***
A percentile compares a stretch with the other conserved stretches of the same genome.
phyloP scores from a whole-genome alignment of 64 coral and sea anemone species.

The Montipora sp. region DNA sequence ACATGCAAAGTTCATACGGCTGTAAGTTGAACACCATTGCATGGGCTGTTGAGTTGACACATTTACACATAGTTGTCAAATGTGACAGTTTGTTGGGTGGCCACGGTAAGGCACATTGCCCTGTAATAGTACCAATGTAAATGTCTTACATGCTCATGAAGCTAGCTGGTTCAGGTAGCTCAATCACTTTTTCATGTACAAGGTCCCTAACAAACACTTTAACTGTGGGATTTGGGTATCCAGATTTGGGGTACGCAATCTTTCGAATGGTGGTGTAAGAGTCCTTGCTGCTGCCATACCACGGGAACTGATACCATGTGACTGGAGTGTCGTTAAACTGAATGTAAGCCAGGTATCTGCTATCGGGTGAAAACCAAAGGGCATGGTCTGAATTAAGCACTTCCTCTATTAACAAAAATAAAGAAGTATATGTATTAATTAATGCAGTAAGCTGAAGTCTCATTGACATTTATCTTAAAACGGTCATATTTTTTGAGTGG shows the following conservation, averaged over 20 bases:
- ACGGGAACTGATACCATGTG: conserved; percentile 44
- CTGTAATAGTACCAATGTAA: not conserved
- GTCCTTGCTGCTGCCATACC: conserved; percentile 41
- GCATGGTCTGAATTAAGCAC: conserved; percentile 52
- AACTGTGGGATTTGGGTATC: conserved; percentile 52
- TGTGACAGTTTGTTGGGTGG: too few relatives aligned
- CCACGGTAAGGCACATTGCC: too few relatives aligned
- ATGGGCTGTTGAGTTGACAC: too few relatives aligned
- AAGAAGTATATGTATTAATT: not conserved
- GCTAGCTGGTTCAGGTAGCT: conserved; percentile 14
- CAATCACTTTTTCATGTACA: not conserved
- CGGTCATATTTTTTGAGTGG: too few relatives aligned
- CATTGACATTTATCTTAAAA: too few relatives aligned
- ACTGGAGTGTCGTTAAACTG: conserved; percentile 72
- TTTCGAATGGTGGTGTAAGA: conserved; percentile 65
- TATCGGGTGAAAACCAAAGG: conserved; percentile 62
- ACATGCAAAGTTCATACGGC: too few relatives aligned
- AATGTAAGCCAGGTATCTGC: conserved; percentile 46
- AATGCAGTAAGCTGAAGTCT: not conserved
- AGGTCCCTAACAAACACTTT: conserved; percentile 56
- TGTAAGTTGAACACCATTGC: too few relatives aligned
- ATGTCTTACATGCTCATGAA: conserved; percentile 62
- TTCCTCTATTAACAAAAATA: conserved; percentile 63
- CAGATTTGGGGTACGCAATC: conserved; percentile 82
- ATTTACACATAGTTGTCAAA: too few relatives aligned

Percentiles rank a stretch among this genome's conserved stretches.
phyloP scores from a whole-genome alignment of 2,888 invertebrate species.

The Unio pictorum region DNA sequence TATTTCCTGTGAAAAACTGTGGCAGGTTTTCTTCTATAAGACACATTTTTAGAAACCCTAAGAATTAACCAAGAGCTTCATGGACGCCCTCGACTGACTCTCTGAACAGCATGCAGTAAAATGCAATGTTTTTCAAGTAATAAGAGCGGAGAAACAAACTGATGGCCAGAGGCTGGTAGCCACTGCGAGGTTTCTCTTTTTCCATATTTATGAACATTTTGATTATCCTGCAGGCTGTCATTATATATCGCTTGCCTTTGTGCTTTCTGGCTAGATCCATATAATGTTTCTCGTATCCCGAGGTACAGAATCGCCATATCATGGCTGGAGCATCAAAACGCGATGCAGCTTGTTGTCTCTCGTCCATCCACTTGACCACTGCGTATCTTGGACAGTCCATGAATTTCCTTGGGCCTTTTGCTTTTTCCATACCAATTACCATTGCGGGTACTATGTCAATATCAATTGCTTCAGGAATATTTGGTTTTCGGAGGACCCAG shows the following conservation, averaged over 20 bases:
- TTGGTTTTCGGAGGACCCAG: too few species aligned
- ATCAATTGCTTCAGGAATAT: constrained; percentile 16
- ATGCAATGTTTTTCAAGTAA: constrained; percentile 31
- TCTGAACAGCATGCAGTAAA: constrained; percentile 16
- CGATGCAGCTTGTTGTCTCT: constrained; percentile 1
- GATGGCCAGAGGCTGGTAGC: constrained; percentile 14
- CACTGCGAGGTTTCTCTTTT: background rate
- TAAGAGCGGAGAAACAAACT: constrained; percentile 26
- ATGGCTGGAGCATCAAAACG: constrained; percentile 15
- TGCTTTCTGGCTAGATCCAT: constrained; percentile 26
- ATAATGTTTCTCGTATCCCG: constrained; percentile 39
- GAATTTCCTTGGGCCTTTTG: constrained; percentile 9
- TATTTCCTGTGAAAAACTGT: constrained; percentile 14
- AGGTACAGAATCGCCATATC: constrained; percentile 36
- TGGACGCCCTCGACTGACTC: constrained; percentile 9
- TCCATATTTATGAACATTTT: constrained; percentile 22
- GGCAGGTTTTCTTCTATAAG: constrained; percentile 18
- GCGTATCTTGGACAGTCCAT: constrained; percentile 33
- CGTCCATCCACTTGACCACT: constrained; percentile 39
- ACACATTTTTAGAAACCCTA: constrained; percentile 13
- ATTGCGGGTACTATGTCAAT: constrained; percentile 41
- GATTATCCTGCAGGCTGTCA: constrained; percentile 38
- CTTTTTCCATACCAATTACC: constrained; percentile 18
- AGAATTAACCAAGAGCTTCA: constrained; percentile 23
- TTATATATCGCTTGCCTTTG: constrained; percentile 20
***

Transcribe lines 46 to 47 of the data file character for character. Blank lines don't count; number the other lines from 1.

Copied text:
- TGGACGCCCTCGACTGACTC: constrained; percentile 9
- TCCATATTTATGAACATTTT: constrained; percentile 22